Havre de Grace leaders recently drew a standing ovation from Harford County environmental advocates for approving a resolution in support of Gov. Larry Hogan’s request that Maryland and the surrounding mid-Atlantic region be exempt from President Donald Trump’s initiative to expand offshore oil drilling in U.S. waters.
“This resolution truly was an example of a grass roots resolution,” Mayor William T. Martin said. “It was an issue that was brought by citizens to their local council.”
The mayor spoke after the council unanimously voted during its May 6 meeting in favor of Resolution 2019-07. That resolution indicates that Havre de Grace, which is along the top of the Chesapeake Bay at the mouth of the Susquehanna River, is “a city that prides itself on good stewardship of its natural resources” given municipal “policies and practices” and the city’s compliance with state and federal environmental regulations such as the federal Clean Water Act, plus it “recognizes the viable threat to the ecology of the Bay, and to the local economy, in the event of a catastrophic oil spill.”
The resolution, sponsored by Councilman Jason Robertson, states that the city supports a request by Hogan and the governors of seven other states along the Atlantic coast to the U.S. Interior Secretary that their states be exempt from Executive Order 13795. The executive order, signed by President Donald Trump in the spring of 2017, is meant to implement an “America-first offshore energy strategy” by supporting sales of oil and gas drilling leases in “Outer Continental Shelf Planning Areas” in the Gulf of Mexico, the Beaufort and Chukchi Seas north of Alaska, the Cook Inlet in southern Alaska and the mid and South Atlantic Ocean.
Local environmental groups such as the Havre de Grace Green Team and Harford County Climate Action brought their concerns to city leaders, and they sponsored a recent presentation by Caroline Wood, mid-Atlantic campaign organizer for the Washington, D.C.-based international nonprofit Oceana.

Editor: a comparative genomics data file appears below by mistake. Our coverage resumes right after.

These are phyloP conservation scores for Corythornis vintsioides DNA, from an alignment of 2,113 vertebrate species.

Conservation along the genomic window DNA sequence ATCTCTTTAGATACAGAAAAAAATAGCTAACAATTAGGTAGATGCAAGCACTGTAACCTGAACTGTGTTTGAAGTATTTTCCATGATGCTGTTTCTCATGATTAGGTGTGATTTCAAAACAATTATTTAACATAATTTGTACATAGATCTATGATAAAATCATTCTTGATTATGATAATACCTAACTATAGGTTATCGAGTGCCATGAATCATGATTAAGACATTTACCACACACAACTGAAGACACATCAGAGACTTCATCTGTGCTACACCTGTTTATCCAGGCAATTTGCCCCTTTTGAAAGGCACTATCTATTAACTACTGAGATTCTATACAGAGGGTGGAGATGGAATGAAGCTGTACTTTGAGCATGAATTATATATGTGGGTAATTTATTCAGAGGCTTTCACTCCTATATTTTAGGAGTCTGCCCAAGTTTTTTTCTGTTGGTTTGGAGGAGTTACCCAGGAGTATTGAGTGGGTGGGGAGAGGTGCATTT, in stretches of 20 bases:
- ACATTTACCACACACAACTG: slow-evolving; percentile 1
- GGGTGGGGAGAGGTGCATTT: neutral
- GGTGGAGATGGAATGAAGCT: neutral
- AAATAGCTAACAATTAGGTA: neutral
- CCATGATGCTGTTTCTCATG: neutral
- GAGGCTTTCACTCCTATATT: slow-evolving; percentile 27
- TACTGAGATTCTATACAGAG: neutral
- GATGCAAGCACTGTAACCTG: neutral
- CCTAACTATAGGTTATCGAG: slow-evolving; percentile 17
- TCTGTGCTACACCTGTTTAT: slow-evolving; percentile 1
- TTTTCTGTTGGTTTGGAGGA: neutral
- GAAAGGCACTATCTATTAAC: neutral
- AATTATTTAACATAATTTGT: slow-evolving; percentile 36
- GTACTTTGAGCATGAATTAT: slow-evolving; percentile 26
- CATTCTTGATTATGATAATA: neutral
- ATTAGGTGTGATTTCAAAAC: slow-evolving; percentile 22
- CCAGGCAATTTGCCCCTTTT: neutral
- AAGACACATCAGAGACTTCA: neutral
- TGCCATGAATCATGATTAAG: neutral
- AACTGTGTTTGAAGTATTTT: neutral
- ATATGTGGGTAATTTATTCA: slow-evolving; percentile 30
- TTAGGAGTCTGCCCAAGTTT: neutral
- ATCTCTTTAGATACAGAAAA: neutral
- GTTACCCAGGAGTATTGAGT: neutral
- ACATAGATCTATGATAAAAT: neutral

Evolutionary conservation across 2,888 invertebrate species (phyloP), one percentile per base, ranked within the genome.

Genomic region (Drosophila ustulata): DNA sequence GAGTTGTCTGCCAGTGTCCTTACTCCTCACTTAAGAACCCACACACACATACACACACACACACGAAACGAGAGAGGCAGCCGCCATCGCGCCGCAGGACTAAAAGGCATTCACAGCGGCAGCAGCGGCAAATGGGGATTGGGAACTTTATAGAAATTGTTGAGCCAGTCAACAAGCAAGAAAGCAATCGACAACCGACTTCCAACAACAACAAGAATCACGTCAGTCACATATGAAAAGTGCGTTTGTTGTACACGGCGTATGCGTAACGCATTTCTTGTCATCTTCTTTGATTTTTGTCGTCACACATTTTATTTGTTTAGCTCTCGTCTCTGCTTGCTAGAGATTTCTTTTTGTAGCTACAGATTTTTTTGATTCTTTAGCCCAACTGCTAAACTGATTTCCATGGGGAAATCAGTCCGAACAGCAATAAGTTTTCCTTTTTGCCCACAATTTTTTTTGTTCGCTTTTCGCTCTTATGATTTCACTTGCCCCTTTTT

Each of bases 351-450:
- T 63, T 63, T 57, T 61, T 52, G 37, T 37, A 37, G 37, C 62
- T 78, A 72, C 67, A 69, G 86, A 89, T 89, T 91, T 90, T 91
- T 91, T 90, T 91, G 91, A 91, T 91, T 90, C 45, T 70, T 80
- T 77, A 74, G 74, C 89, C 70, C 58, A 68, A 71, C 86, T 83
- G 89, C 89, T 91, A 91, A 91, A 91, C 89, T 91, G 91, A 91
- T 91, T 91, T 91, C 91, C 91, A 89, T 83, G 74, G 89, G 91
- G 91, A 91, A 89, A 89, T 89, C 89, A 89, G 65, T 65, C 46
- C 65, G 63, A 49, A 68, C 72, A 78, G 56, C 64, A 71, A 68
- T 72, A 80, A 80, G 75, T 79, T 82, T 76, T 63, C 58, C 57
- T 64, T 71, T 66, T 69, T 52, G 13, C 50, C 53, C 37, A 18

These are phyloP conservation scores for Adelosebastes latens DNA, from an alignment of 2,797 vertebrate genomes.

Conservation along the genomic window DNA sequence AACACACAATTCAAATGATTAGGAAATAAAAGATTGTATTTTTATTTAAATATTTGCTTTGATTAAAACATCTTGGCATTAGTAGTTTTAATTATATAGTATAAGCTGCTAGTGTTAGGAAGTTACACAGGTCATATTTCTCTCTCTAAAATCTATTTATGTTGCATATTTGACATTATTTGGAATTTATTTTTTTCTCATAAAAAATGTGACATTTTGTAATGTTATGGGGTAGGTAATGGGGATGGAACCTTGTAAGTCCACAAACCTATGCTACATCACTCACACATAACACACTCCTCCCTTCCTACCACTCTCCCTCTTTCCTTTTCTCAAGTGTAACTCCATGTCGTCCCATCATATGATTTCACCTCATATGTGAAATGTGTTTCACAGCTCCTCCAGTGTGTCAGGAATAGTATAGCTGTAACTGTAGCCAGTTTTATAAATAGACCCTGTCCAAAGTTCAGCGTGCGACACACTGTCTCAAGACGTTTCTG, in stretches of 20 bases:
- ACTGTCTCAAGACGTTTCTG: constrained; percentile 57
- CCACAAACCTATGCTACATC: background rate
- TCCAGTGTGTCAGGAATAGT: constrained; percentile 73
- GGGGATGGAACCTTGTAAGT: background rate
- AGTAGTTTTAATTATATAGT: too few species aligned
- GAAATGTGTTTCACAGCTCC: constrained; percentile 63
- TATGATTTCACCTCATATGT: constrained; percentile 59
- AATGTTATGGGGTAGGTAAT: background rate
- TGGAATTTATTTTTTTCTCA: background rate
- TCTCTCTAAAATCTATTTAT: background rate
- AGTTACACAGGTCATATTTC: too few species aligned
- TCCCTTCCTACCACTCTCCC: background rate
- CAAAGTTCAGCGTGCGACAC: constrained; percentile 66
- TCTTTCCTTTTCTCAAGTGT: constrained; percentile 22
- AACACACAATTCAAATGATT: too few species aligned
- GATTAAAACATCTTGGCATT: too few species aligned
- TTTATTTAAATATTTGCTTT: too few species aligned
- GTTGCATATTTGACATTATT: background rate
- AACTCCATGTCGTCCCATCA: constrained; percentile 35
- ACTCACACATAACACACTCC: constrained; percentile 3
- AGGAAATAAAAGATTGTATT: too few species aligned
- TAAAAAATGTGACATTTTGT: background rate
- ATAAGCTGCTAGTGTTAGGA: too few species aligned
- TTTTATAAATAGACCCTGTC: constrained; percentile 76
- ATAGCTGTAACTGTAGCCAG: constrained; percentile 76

Wood spoke during the March 18 council meeting about Trump’s executive order and the risks offshore oil drilling and the use of seismic airgun blasts to detect oil and gas under the seafloor pose to wildlife, the environment and coastal communities.
Wood said opposition in Maryland to offshore drilling is “strong — it is bipartisan; I would say it’s nonpartisan.”
“We expressed our concern about the risks that such [drilling] activity poses, not only to communities along the Atlantic Ocean but also those along the Chesapeake Bay, including Havre de Grace,” Carol Zimmerman, president of the Havre de Grace Green Team, said during the citizen comment portion of the May 6 meeting, ahead of the council’s vote on the resolution.
Oceana published a report on its website April 26 indicating the Trump Administration has paused its plans to expand offshore drilling following a ruling by a federal judge in Alaska that administration officials could not overturn a prior ban by the Obama Administration on drilling in the Arctic and off of the Atlantic coast, citing reports in The Guardian and The Wall Street Journal.
The Havre de Grace council passed its resolution about a week and a half later.
“This took a while,” Robertson said as he thanked local environmental groups and Oceana for providing information to support the city’s resolution. “We worked at the speed of government, but we all wanted to make sure that we had everything right.”
Council President David Glenn thanked Robertson for taking the lead on the resolution. The mayor noted that, “from start to finish, it was a good example of working with community and working together, so thank you very much everybody.”